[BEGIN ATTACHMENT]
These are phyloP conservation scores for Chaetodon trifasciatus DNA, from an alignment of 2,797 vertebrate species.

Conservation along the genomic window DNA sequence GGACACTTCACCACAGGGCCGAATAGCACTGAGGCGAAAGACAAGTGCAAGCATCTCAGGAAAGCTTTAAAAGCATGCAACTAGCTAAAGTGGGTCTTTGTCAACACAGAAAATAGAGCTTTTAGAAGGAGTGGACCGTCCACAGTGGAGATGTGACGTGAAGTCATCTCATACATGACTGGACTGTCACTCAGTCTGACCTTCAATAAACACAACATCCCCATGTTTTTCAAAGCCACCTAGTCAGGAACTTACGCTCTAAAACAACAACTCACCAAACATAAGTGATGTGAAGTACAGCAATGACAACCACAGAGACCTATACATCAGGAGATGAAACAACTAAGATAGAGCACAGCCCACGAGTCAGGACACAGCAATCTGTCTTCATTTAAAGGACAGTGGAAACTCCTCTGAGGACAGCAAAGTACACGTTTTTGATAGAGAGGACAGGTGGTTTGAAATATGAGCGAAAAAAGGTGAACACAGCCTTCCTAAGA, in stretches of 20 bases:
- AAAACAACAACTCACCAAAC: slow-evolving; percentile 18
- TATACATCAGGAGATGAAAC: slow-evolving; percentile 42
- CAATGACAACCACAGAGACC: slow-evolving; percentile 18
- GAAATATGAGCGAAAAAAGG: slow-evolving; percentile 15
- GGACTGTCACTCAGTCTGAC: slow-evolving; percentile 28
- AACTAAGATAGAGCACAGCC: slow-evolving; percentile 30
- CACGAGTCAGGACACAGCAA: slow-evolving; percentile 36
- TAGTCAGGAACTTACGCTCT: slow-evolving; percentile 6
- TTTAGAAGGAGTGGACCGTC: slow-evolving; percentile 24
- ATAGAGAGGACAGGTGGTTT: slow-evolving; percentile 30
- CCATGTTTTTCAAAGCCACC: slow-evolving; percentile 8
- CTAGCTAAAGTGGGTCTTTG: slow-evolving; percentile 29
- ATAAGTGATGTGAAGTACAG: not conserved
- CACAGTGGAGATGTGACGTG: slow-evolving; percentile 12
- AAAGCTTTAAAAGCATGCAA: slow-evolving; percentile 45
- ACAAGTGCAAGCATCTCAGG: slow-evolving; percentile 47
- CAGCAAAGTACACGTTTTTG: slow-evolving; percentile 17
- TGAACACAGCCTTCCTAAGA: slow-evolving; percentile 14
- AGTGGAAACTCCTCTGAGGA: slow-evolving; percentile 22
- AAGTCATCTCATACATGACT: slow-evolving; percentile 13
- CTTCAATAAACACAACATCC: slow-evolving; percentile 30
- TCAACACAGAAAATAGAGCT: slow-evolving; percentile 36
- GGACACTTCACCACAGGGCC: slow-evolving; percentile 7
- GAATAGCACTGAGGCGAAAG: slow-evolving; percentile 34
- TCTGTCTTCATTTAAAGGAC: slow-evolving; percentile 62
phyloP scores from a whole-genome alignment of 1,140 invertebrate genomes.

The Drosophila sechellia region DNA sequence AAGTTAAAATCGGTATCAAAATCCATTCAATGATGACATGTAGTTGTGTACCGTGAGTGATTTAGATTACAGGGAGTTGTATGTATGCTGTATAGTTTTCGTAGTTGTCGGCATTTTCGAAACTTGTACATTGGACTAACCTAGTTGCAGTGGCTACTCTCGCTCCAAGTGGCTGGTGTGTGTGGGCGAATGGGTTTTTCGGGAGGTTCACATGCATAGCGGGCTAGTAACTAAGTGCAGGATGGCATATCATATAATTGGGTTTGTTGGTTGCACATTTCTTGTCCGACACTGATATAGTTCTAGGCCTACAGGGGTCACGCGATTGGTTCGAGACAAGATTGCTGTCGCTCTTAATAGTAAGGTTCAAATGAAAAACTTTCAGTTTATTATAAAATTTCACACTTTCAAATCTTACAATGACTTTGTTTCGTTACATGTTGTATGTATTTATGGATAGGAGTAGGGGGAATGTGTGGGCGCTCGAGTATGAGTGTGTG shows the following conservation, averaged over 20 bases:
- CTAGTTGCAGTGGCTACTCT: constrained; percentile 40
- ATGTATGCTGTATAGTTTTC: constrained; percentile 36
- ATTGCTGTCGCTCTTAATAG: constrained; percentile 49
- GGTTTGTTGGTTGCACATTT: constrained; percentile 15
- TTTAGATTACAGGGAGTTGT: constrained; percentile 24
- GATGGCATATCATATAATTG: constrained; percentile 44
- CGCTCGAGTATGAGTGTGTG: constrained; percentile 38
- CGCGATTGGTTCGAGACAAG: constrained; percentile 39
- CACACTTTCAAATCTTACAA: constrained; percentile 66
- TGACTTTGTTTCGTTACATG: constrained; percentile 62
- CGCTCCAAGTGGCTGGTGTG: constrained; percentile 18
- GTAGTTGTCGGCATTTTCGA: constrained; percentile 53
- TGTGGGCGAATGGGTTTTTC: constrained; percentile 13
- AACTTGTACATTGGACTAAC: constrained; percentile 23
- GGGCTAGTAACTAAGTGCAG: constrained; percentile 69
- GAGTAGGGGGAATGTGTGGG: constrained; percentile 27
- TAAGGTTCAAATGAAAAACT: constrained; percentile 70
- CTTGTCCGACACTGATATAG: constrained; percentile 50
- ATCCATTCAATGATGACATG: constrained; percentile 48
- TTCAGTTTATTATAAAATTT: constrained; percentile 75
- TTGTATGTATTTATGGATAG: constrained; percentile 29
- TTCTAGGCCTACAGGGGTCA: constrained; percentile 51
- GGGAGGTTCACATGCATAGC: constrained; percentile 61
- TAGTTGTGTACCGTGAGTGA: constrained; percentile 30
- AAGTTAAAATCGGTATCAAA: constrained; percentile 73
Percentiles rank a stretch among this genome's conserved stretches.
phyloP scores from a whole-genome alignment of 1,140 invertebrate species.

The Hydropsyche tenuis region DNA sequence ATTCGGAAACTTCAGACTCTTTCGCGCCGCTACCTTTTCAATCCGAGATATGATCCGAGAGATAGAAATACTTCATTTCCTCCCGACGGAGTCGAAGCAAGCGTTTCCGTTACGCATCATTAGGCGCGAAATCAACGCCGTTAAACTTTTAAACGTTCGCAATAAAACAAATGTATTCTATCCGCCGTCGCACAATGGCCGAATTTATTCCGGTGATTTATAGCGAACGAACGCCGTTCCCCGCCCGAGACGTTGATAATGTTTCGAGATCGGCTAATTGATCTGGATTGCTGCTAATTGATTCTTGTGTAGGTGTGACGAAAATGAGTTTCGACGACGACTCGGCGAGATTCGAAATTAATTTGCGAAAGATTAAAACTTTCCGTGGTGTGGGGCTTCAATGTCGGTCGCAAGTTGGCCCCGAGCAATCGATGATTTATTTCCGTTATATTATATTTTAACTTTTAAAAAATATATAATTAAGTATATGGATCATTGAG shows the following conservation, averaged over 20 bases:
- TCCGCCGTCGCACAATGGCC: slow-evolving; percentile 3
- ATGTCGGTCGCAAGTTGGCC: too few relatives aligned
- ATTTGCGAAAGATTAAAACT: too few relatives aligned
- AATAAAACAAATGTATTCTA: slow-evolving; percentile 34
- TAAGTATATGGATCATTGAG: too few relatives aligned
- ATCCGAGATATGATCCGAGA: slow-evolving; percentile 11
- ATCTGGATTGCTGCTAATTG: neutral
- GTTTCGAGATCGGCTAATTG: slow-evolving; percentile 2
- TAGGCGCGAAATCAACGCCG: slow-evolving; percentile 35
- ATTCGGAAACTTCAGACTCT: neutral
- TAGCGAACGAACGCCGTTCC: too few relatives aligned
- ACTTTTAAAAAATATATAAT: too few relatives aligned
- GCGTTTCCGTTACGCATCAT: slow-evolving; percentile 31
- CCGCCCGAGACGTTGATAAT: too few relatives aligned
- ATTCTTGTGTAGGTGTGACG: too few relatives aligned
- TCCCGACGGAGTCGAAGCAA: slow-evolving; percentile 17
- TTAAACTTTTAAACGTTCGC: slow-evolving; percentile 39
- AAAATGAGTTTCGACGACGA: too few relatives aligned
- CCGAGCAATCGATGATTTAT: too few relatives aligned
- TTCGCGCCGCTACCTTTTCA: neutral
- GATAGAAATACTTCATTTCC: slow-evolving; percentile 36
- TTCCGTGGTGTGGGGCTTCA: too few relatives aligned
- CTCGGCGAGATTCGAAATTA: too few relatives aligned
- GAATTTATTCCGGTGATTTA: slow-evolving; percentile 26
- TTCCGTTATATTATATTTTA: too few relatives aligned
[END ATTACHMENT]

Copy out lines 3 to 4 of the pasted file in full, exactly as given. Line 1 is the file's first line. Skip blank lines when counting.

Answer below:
- AAAACAACAACTCACCAAAC: slow-evolving; percentile 18
- TATACATCAGGAGATGAAAC: slow-evolving; percentile 42